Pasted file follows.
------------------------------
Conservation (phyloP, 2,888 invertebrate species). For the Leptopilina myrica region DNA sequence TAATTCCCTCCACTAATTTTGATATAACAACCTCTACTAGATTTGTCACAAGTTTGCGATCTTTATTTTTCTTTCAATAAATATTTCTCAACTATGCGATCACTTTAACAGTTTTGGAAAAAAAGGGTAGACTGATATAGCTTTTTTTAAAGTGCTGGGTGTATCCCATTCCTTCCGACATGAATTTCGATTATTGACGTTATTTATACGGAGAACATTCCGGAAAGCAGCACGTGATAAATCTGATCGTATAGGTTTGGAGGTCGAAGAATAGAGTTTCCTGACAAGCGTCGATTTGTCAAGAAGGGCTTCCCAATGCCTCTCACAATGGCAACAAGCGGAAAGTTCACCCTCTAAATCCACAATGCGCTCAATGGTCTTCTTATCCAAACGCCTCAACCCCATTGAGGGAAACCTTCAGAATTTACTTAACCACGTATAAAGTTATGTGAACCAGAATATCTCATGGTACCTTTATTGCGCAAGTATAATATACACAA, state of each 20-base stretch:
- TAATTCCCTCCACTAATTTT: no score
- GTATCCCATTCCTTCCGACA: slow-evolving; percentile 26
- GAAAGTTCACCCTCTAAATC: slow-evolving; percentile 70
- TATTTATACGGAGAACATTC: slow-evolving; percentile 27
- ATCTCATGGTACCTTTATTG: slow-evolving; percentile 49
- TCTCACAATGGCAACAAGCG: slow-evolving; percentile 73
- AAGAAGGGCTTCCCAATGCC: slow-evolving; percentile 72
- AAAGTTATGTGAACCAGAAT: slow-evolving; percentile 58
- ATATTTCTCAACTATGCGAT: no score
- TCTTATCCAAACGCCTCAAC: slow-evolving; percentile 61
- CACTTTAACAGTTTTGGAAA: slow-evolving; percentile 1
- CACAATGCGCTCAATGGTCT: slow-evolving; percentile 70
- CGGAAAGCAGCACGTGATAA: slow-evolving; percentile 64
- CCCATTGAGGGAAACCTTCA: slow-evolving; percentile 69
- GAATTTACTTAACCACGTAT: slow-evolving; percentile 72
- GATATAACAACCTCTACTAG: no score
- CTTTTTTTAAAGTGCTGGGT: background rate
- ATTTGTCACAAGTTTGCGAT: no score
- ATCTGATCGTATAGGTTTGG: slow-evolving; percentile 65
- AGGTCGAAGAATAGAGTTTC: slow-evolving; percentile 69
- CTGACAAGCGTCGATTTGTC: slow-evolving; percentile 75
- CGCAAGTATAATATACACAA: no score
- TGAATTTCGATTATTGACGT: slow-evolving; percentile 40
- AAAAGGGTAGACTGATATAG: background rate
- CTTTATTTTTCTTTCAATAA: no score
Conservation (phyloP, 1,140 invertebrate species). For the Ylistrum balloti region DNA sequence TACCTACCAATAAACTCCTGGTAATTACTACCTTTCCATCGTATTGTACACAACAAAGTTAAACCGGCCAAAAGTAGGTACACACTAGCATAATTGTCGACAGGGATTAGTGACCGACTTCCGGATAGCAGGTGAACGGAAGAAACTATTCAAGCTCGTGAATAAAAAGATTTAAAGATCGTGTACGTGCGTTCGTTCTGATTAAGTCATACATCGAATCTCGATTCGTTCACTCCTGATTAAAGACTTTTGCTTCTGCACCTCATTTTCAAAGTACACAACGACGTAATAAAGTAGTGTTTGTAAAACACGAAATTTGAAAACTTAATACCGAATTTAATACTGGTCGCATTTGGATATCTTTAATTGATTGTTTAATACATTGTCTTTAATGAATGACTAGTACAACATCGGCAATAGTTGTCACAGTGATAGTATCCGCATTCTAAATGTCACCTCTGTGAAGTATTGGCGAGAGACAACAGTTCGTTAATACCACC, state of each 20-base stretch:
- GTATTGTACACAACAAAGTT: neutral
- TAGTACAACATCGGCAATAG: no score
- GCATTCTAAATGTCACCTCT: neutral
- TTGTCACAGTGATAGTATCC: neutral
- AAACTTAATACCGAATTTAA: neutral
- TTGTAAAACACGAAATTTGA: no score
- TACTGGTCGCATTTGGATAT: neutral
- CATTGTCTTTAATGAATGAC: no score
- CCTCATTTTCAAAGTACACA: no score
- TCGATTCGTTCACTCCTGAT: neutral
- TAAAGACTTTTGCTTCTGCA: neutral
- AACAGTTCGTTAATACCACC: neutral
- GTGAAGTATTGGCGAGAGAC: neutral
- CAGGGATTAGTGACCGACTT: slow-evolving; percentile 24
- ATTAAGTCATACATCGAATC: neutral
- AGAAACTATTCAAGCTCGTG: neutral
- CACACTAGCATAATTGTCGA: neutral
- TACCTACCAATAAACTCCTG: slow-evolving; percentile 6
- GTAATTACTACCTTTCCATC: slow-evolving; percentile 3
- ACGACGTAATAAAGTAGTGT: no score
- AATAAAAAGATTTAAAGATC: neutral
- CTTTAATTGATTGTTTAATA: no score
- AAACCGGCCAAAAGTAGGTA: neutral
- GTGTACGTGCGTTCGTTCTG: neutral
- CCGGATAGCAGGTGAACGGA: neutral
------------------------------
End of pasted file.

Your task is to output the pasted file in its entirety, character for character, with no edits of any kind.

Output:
Conservation (phyloP, 2,888 invertebrate species). For the Leptopilina myrica region DNA sequence TAATTCCCTCCACTAATTTTGATATAACAACCTCTACTAGATTTGTCACAAGTTTGCGATCTTTATTTTTCTTTCAATAAATATTTCTCAACTATGCGATCACTTTAACAGTTTTGGAAAAAAAGGGTAGACTGATATAGCTTTTTTTAAAGTGCTGGGTGTATCCCATTCCTTCCGACATGAATTTCGATTATTGACGTTATTTATACGGAGAACATTCCGGAAAGCAGCACGTGATAAATCTGATCGTATAGGTTTGGAGGTCGAAGAATAGAGTTTCCTGACAAGCGTCGATTTGTCAAGAAGGGCTTCCCAATGCCTCTCACAATGGCAACAAGCGGAAAGTTCACCCTCTAAATCCACAATGCGCTCAATGGTCTTCTTATCCAAACGCCTCAACCCCATTGAGGGAAACCTTCAGAATTTACTTAACCACGTATAAAGTTATGTGAACCAGAATATCTCATGGTACCTTTATTGCGCAAGTATAATATACACAA, state of each 20-base stretch:
- TAATTCCCTCCACTAATTTT: no score
- GTATCCCATTCCTTCCGACA: slow-evolving; percentile 26
- GAAAGTTCACCCTCTAAATC: slow-evolving; percentile 70
- TATTTATACGGAGAACATTC: slow-evolving; percentile 27
- ATCTCATGGTACCTTTATTG: slow-evolving; percentile 49
- TCTCACAATGGCAACAAGCG: slow-evolving; percentile 73
- AAGAAGGGCTTCCCAATGCC: slow-evolving; percentile 72
- AAAGTTATGTGAACCAGAAT: slow-evolving; percentile 58
- ATATTTCTCAACTATGCGAT: no score
- TCTTATCCAAACGCCTCAAC: slow-evolving; percentile 61
- CACTTTAACAGTTTTGGAAA: slow-evolving; percentile 1
- CACAATGCGCTCAATGGTCT: slow-evolving; percentile 70
- CGGAAAGCAGCACGTGATAA: slow-evolving; percentile 64
- CCCATTGAGGGAAACCTTCA: slow-evolving; percentile 69
- GAATTTACTTAACCACGTAT: slow-evolving; percentile 72
- GATATAACAACCTCTACTAG: no score
- CTTTTTTTAAAGTGCTGGGT: background rate
- ATTTGTCACAAGTTTGCGAT: no score
- ATCTGATCGTATAGGTTTGG: slow-evolving; percentile 65
- AGGTCGAAGAATAGAGTTTC: slow-evolving; percentile 69
- CTGACAAGCGTCGATTTGTC: slow-evolving; percentile 75
- CGCAAGTATAATATACACAA: no score
- TGAATTTCGATTATTGACGT: slow-evolving; percentile 40
- AAAAGGGTAGACTGATATAG: background rate
- CTTTATTTTTCTTTCAATAA: no score
Conservation (phyloP, 1,140 invertebrate species). For the Ylistrum balloti region DNA sequence TACCTACCAATAAACTCCTGGTAATTACTACCTTTCCATCGTATTGTACACAACAAAGTTAAACCGGCCAAAAGTAGGTACACACTAGCATAATTGTCGACAGGGATTAGTGACCGACTTCCGGATAGCAGGTGAACGGAAGAAACTATTCAAGCTCGTGAATAAAAAGATTTAAAGATCGTGTACGTGCGTTCGTTCTGATTAAGTCATACATCGAATCTCGATTCGTTCACTCCTGATTAAAGACTTTTGCTTCTGCACCTCATTTTCAAAGTACACAACGACGTAATAAAGTAGTGTTTGTAAAACACGAAATTTGAAAACTTAATACCGAATTTAATACTGGTCGCATTTGGATATCTTTAATTGATTGTTTAATACATTGTCTTTAATGAATGACTAGTACAACATCGGCAATAGTTGTCACAGTGATAGTATCCGCATTCTAAATGTCACCTCTGTGAAGTATTGGCGAGAGACAACAGTTCGTTAATACCACC, state of each 20-base stretch:
- GTATTGTACACAACAAAGTT: neutral
- TAGTACAACATCGGCAATAG: no score
- GCATTCTAAATGTCACCTCT: neutral
- TTGTCACAGTGATAGTATCC: neutral
- AAACTTAATACCGAATTTAA: neutral
- TTGTAAAACACGAAATTTGA: no score
- TACTGGTCGCATTTGGATAT: neutral
- CATTGTCTTTAATGAATGAC: no score
- CCTCATTTTCAAAGTACACA: no score
- TCGATTCGTTCACTCCTGAT: neutral
- TAAAGACTTTTGCTTCTGCA: neutral
- AACAGTTCGTTAATACCACC: neutral
- GTGAAGTATTGGCGAGAGAC: neutral
- CAGGGATTAGTGACCGACTT: slow-evolving; percentile 24
- ATTAAGTCATACATCGAATC: neutral
- AGAAACTATTCAAGCTCGTG: neutral
- CACACTAGCATAATTGTCGA: neutral
- TACCTACCAATAAACTCCTG: slow-evolving; percentile 6
- GTAATTACTACCTTTCCATC: slow-evolving; percentile 3
- ACGACGTAATAAAGTAGTGT: no score
- AATAAAAAGATTTAAAGATC: neutral
- CTTTAATTGATTGTTTAATA: no score
- AAACCGGCCAAAAGTAGGTA: neutral
- GTGTACGTGCGTTCGTTCTG: neutral
- CCGGATAGCAGGTGAACGGA: neutral